year = "1992",
language = "English",
volume = "3",
pages = "295--305",
journal = "Journal of Cardiovascular Electrophysiology",
issn = "1045-3873",
publisher = "Wiley-Blackwell",
number = "4",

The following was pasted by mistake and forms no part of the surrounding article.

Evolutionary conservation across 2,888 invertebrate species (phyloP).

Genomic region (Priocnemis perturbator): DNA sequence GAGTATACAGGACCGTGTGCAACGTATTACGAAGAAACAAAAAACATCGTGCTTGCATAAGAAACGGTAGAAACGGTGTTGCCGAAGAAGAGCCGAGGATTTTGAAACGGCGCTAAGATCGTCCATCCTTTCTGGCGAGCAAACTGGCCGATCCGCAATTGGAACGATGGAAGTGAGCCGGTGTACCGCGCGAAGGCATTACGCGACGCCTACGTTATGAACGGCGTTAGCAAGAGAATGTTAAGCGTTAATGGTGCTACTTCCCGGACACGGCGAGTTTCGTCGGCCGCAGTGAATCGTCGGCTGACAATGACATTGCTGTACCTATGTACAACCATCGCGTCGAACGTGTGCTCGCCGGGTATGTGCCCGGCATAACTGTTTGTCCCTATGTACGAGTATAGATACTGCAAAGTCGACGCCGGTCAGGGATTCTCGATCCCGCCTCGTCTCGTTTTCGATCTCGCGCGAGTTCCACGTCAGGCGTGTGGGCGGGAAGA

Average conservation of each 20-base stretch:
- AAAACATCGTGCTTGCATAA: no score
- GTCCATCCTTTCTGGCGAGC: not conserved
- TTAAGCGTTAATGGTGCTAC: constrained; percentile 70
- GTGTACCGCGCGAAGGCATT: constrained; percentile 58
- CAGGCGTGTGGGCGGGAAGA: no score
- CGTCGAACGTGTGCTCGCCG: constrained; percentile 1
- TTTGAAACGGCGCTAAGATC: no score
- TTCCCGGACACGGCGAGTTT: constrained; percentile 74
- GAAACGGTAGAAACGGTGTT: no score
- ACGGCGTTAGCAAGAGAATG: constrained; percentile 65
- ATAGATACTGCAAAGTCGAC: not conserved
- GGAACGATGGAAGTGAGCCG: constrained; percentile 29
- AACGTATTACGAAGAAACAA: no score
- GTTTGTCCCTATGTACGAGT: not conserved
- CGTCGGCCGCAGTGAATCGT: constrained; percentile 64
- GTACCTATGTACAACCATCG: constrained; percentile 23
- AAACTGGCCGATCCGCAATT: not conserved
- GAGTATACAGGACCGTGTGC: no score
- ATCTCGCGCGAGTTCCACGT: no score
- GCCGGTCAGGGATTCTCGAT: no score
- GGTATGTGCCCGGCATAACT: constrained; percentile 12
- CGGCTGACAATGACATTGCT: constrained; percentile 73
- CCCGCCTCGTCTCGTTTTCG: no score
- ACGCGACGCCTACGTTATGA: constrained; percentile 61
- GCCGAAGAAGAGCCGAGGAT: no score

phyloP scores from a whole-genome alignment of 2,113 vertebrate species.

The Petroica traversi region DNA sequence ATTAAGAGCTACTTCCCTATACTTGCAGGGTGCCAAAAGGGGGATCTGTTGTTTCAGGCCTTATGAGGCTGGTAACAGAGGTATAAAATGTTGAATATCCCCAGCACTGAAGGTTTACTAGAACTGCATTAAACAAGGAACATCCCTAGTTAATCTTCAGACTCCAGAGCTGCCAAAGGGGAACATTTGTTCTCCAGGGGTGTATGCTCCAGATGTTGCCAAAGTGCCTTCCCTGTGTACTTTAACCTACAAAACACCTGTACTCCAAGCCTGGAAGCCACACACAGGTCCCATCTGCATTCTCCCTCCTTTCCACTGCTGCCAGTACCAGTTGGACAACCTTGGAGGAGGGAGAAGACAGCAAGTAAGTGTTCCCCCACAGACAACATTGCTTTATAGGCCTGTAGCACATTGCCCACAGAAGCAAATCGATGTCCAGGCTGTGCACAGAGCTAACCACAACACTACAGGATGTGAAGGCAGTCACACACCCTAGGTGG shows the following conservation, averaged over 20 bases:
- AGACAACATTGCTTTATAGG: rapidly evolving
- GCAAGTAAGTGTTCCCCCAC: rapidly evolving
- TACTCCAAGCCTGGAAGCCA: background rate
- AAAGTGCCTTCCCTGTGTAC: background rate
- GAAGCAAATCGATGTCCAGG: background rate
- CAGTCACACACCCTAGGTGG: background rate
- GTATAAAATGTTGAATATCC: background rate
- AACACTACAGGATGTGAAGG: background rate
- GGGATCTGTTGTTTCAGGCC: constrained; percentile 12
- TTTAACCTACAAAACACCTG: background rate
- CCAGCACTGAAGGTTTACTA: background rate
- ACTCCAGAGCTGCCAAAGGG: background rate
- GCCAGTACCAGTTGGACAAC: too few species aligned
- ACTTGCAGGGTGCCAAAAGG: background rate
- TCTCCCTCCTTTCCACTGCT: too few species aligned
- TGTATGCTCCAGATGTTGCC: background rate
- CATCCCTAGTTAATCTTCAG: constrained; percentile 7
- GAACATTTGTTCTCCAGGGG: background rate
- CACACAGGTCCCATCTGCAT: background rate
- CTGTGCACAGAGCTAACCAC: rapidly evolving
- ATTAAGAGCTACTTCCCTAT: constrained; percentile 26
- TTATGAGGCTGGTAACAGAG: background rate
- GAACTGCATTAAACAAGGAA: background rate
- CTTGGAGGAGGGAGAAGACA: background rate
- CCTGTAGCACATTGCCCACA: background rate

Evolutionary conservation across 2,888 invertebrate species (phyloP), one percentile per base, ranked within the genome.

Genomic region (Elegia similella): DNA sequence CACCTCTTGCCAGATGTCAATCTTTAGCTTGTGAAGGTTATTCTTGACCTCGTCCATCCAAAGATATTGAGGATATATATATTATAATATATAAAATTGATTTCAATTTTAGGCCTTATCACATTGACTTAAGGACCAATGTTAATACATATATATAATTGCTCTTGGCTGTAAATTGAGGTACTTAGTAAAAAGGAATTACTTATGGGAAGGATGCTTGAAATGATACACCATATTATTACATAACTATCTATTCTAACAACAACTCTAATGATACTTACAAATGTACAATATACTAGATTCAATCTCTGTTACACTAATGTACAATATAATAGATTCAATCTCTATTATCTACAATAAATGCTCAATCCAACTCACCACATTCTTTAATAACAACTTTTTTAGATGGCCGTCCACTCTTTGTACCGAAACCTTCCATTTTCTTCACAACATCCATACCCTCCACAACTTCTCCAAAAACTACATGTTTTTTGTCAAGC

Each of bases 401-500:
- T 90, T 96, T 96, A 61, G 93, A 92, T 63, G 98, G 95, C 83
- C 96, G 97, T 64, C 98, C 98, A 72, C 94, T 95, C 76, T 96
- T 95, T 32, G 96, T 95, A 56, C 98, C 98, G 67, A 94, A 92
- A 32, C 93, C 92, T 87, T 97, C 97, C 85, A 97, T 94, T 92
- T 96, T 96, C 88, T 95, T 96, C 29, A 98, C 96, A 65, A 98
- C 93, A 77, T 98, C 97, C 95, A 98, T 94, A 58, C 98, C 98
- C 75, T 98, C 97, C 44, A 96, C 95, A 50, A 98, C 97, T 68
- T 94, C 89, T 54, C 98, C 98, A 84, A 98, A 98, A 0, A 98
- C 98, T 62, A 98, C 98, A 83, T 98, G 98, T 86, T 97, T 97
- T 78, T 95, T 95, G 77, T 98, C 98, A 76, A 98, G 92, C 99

}

TY - JOUR

T1 - Idiopathic long QT syndrome exacerbated by beta-adrenergic blockade and responsive to left cardiac sympathetic denervation

T2 - Implications regarding electrophysiologic substrate and adrenergic modulation

AU - Malfatto, G.

AU - Rosen, M. R.

AU - Foresti, A.

AU - Schwartz, P. J.

PY - 1992

Y1 - 1992